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2019 Mummers’ Play: AFC Mums While Washington Burns

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A group of costumed performers in front of a Christmas Tree.
Kneeling: Deb DeGeorge as Conservation, Charles Hosale as Preservation St. George; standing left to right: Hope O’Keeffe as Big Head, orchestra member Nanci Groce, orchestra member Melanie Zeck, Valda Morris as Water, Stephen Winick as Father Christmas, Thea Austen as Doctor Joculus, orchestra member John Fenn, Jennifer Cutting as Clever Legs. George Thuronyi as Chaos, Stephanie Hall as Fire, orchestra member Todd Harvey, and Allina Migoni as James Madison. From the American Folklife Center mumming performance in the Library of Congress Great Hall, December 11, 2019; the play is titled “AFC Mums While Washington Burns: A Conservation Mumming,” set in 1814 after the Capitol was burned by the British; James Madison brings Library collections in a dogsled to conservators at the North Pole Library. Photo by Carl Fleischhauer.

Note: Every year, in the week of the Library’s holiday party, staff members of the American Folklife Center put our research and performance skills into play, bringing collections to life in a dramatic performance that tours the halls of the Library of Congress.  Dressed in costumes that range from striking to silly, we sing, act, rhyme, and dance for other Library staff members and for members of the public. Our performances are based on the ancient tradition of mumming, which has come down to our archive in the form of play scripts, songs, photos, and other items collected in the early twentieth century. For a more thorough introduction to this tradition, please visit our introductory post on mumming, as well as previous plays: “FrankenMumming (Version 2.1): An Arctic Monster Library Modernization Mumming,” (2018)  “St. George and the Arrearage Monster: A Mumming in Process,” (2016) “Hipster Saint George and the Unicorn: A Web Archiving Mumming,” (2015) St. George, the Dragon, and the Squid: A Preservation Mumming,” (2014) and “St. George and the Data Dragon: A Digital Assets Mumming” (2013).  Below, you can read this year’s play! Numbers in square brackets refer to the explanatory footnotes at the bottom of the page.

An actor dressed as the character St. George, carrying a wooden sword.
Charles Hosale as the character Preservation Saint George. Photo by Carl Fleischhauer.

AFC Mums While Washington Burns:
A Conservation Mumming [1]

Performed by the AFC Mummers
Written by Stephen Winick
With help from the AFC Mummers:
Father Christmas: Stephen Winick
Clever Legs: Jennifer Cutting
James Madison: Allina Migoni
Chaos: George Thuronyi
Fire: Stephanie Hall
Water: Valda Morris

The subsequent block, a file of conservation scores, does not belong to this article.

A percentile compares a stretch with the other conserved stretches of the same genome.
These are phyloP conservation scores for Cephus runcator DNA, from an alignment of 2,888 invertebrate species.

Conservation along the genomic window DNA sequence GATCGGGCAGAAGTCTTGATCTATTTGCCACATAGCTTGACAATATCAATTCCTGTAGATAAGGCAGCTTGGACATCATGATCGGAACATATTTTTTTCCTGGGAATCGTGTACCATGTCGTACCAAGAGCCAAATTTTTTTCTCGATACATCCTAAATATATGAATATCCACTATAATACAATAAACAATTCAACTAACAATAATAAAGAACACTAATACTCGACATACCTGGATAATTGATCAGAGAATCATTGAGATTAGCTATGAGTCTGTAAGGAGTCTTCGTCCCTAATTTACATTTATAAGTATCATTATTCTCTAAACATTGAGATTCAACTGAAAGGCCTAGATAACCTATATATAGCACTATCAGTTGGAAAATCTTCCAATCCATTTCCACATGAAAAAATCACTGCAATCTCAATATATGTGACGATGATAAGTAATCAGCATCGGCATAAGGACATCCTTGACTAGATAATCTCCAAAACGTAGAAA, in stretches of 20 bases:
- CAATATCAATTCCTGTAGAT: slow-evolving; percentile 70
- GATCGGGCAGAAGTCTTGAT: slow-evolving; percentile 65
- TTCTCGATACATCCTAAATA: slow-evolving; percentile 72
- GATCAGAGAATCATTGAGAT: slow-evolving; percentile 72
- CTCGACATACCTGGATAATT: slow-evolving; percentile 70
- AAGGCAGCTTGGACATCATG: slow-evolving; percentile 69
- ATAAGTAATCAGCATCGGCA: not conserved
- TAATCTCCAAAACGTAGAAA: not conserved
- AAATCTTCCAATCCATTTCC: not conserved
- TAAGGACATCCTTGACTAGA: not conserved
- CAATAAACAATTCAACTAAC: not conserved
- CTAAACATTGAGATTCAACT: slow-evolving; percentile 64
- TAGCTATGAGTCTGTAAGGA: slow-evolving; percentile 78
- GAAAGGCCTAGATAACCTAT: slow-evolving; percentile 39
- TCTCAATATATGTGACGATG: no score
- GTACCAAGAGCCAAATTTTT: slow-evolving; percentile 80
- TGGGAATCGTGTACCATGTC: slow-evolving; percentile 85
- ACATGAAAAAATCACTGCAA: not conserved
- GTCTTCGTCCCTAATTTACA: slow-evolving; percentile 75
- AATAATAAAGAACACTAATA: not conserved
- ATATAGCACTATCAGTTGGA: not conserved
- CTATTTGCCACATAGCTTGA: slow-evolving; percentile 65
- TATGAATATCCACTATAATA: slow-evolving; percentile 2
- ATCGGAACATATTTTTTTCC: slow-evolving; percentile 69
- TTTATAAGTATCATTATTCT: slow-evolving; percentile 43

Preservation St. George: Charles Hosale
Conservation: Deb DeGeorge
Doctor Joculus: Thea Austen
Big Head: Hope O’Keeffe

Enter Singing: Kintbury Mummers Song [2]
Good people all, both great and small
Both rich and poor, draw near!
We beg you pay attention,
To these few lines you hear.
To me high-dum-dum, to me low-dum-dum,
To me high-dum-dum to me derry,
We don’t come here but once a year
On purpose to be merry!
To me high-dum-dum, to me low-dum-dum,
To me high-dum-dum to me derry,
We don’t come here but once a year
On purpose to be merry!

Room, ROOM! Gentles all, pray give us room to rhyme
We’ve come to show activity
This merry Christmas time
Activity of youth, activity of age
Such activity has never been before upon a stage
In comes I, old Father Christmas
And be I welcome or welcome not,
I hope old Father Christmas will never be forgot

An actor dressed as the character Father Christmas, wearing a wreath on his head and carrying a large staff.
Steve Winick as Father Christmas. Photo by Carl Fleischhauer.

My beard is long, my back is bent
My knees are weak, my strength is spent
Two thousand years and nineteen is a very great age for me [4]
And if I’d been adapting all these years, what a changemaker I’d be! [5]
And speaking of changemakers, well, that reminds me
Of a story from the archives at the North Pole Library…

It was December 1814, and the news was rather dire
The Capitol down in Washington had been destroyed by fire
And down by old New Orleans folks were gathering for a fight [6]
But up at the North Pole, why it was almost Christmas night [7]
The North Pole Library re-org effort was in its twentieth year,
And I was in the Reading Room researching Christmas Cheer.
I was standing by the windows, to admire the polar sights
We’d performed a Windows Upgrade, to let in the Northern Lights [8]
[James Madison Steps toward FC]
When in burst a dapper fellow in knee breeches and a wig
Like our old friend Thomas Jefferson, but this man was not as big [9]
“Of course,” I thought, “James Madison! He always was compact!” [10]
“Good evening, Mr. President,” I said, with utmost tact.


An actor dressed as the character James Madison, posing with cart with toy huskies filled with books and scrolls.
Allina Migoni as President James Madison. Photo by Carl Fleischhauer.Yes, yes it’s me, James Madison, I see you know my name

Yes, yes, it’s me, James Madison, I see you know my name!
I’ve lately fled from Washington, which many think’s a shame
The British marched from Bladensburg and burned our stately city
And acted in a manner that you might consider sh…ocking. [11]
So I’m here on a mission, which requires circumspection
To see what can be salvaged from our library’s collection
These books and scrolls and this very nice independence declaration
Were present when the Capitol was consumed by conflagration!
I gathered these collections and I packed them in this sleigh
And I bought a brace of huskies, and I started on the way
And thinking of the future of our young and struggling nation,
I came straight north to see if you could help with…Conservation.

I’ll send my elf to fetch someone, Mr. President! Don’t you worry!